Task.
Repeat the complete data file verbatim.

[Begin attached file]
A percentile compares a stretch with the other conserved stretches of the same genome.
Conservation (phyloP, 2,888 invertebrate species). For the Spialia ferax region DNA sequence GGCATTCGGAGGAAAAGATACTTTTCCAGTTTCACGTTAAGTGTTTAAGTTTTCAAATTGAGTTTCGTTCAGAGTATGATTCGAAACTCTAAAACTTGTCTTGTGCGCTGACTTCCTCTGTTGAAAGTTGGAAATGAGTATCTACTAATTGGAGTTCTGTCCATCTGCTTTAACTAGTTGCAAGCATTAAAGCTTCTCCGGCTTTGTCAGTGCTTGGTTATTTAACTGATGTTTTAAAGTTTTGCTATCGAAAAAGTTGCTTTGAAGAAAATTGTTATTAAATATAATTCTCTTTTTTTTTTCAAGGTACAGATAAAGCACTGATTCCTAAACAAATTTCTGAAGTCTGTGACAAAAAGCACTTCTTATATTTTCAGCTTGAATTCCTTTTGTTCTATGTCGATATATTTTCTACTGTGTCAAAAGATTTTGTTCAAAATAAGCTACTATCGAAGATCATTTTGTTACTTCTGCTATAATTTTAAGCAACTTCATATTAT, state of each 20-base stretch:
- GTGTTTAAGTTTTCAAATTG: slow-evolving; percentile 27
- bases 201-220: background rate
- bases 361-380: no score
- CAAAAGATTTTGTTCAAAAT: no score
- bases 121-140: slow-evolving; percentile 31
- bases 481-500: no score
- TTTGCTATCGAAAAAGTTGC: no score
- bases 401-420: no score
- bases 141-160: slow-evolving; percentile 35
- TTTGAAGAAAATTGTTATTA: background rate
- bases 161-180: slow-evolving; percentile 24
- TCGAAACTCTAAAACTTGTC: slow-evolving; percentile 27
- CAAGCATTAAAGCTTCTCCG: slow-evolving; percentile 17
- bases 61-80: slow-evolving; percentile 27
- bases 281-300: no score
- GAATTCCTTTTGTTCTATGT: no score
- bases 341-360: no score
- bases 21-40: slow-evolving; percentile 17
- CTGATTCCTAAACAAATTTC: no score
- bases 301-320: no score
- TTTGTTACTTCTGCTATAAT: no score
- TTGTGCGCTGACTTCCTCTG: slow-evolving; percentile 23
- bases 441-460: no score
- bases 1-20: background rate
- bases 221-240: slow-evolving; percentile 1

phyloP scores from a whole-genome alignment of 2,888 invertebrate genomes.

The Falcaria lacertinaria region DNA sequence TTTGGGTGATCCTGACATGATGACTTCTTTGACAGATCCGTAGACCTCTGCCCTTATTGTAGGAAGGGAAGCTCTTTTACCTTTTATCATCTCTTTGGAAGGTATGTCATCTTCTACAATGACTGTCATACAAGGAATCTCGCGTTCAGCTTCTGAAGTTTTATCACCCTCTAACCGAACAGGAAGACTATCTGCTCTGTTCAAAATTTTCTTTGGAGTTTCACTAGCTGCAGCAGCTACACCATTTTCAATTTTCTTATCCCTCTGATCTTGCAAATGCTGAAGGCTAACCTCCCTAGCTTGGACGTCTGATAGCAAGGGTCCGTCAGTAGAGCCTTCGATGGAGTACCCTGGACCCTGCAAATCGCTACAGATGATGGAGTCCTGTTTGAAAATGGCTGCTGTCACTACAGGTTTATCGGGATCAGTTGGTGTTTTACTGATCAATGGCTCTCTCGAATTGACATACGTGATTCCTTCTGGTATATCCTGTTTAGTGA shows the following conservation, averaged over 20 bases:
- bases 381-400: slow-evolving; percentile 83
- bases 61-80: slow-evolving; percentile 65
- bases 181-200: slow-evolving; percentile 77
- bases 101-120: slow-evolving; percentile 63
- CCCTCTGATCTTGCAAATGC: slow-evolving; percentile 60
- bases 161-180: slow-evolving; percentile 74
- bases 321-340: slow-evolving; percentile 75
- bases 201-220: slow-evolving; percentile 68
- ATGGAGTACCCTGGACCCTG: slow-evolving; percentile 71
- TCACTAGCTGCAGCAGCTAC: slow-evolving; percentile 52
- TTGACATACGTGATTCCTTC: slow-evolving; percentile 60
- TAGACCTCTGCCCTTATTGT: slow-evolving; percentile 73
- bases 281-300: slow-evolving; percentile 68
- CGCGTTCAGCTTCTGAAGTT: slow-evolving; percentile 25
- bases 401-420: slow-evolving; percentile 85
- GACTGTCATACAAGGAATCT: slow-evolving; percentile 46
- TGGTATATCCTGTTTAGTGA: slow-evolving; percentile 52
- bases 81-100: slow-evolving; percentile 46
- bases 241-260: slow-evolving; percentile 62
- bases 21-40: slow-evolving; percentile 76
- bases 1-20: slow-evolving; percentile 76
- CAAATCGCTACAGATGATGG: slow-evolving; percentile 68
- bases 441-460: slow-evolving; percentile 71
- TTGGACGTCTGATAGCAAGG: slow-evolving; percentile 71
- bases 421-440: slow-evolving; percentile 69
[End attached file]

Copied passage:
A percentile compares a stretch with the other conserved stretches of the same genome.
Conservation (phyloP, 2,888 invertebrate species). For the Spialia ferax region DNA sequence GGCATTCGGAGGAAAAGATACTTTTCCAGTTTCACGTTAAGTGTTTAAGTTTTCAAATTGAGTTTCGTTCAGAGTATGATTCGAAACTCTAAAACTTGTCTTGTGCGCTGACTTCCTCTGTTGAAAGTTGGAAATGAGTATCTACTAATTGGAGTTCTGTCCATCTGCTTTAACTAGTTGCAAGCATTAAAGCTTCTCCGGCTTTGTCAGTGCTTGGTTATTTAACTGATGTTTTAAAGTTTTGCTATCGAAAAAGTTGCTTTGAAGAAAATTGTTATTAAATATAATTCTCTTTTTTTTTTCAAGGTACAGATAAAGCACTGATTCCTAAACAAATTTCTGAAGTCTGTGACAAAAAGCACTTCTTATATTTTCAGCTTGAATTCCTTTTGTTCTATGTCGATATATTTTCTACTGTGTCAAAAGATTTTGTTCAAAATAAGCTACTATCGAAGATCATTTTGTTACTTCTGCTATAATTTTAAGCAACTTCATATTAT, state of each 20-base stretch:
- GTGTTTAAGTTTTCAAATTG: slow-evolving; percentile 27
- bases 201-220: background rate
- bases 361-380: no score
- CAAAAGATTTTGTTCAAAAT: no score
- bases 121-140: slow-evolving; percentile 31
- bases 481-500: no score
- TTTGCTATCGAAAAAGTTGC: no score
- bases 401-420: no score
- bases 141-160: slow-evolving; percentile 35
- TTTGAAGAAAATTGTTATTA: background rate
- bases 161-180: slow-evolving; percentile 24
- TCGAAACTCTAAAACTTGTC: slow-evolving; percentile 27
- CAAGCATTAAAGCTTCTCCG: slow-evolving; percentile 17
- bases 61-80: slow-evolving; percentile 27
- bases 281-300: no score
- GAATTCCTTTTGTTCTATGT: no score
- bases 341-360: no score
- bases 21-40: slow-evolving; percentile 17
- CTGATTCCTAAACAAATTTC: no score
- bases 301-320: no score
- TTTGTTACTTCTGCTATAAT: no score
- TTGTGCGCTGACTTCCTCTG: slow-evolving; percentile 23
- bases 441-460: no score
- bases 1-20: background rate
- bases 221-240: slow-evolving; percentile 1

phyloP scores from a whole-genome alignment of 2,888 invertebrate genomes.

The Falcaria lacertinaria region DNA sequence TTTGGGTGATCCTGACATGATGACTTCTTTGACAGATCCGTAGACCTCTGCCCTTATTGTAGGAAGGGAAGCTCTTTTACCTTTTATCATCTCTTTGGAAGGTATGTCATCTTCTACAATGACTGTCATACAAGGAATCTCGCGTTCAGCTTCTGAAGTTTTATCACCCTCTAACCGAACAGGAAGACTATCTGCTCTGTTCAAAATTTTCTTTGGAGTTTCACTAGCTGCAGCAGCTACACCATTTTCAATTTTCTTATCCCTCTGATCTTGCAAATGCTGAAGGCTAACCTCCCTAGCTTGGACGTCTGATAGCAAGGGTCCGTCAGTAGAGCCTTCGATGGAGTACCCTGGACCCTGCAAATCGCTACAGATGATGGAGTCCTGTTTGAAAATGGCTGCTGTCACTACAGGTTTATCGGGATCAGTTGGTGTTTTACTGATCAATGGCTCTCTCGAATTGACATACGTGATTCCTTCTGGTATATCCTGTTTAGTGA shows the following conservation, averaged over 20 bases:
- bases 381-400: slow-evolving; percentile 83
- bases 61-80: slow-evolving; percentile 65
- bases 181-200: slow-evolving; percentile 77
- bases 101-120: slow-evolving; percentile 63
- CCCTCTGATCTTGCAAATGC: slow-evolving; percentile 60
- bases 161-180: slow-evolving; percentile 74
- bases 321-340: slow-evolving; percentile 75
- bases 201-220: slow-evolving; percentile 68
- ATGGAGTACCCTGGACCCTG: slow-evolving; percentile 71
- TCACTAGCTGCAGCAGCTAC: slow-evolving; percentile 52
- TTGACATACGTGATTCCTTC: slow-evolving; percentile 60
- TAGACCTCTGCCCTTATTGT: slow-evolving; percentile 73
- bases 281-300: slow-evolving; percentile 68
- CGCGTTCAGCTTCTGAAGTT: slow-evolving; percentile 25
- bases 401-420: slow-evolving; percentile 85
- GACTGTCATACAAGGAATCT: slow-evolving; percentile 46
- TGGTATATCCTGTTTAGTGA: slow-evolving; percentile 52
- bases 81-100: slow-evolving; percentile 46
- bases 241-260: slow-evolving; percentile 62
- bases 21-40: slow-evolving; percentile 76
- bases 1-20: slow-evolving; percentile 76
- CAAATCGCTACAGATGATGG: slow-evolving; percentile 68
- bases 441-460: slow-evolving; percentile 71
- TTGGACGTCTGATAGCAAGG: slow-evolving; percentile 71
- bases 421-440: slow-evolving; percentile 69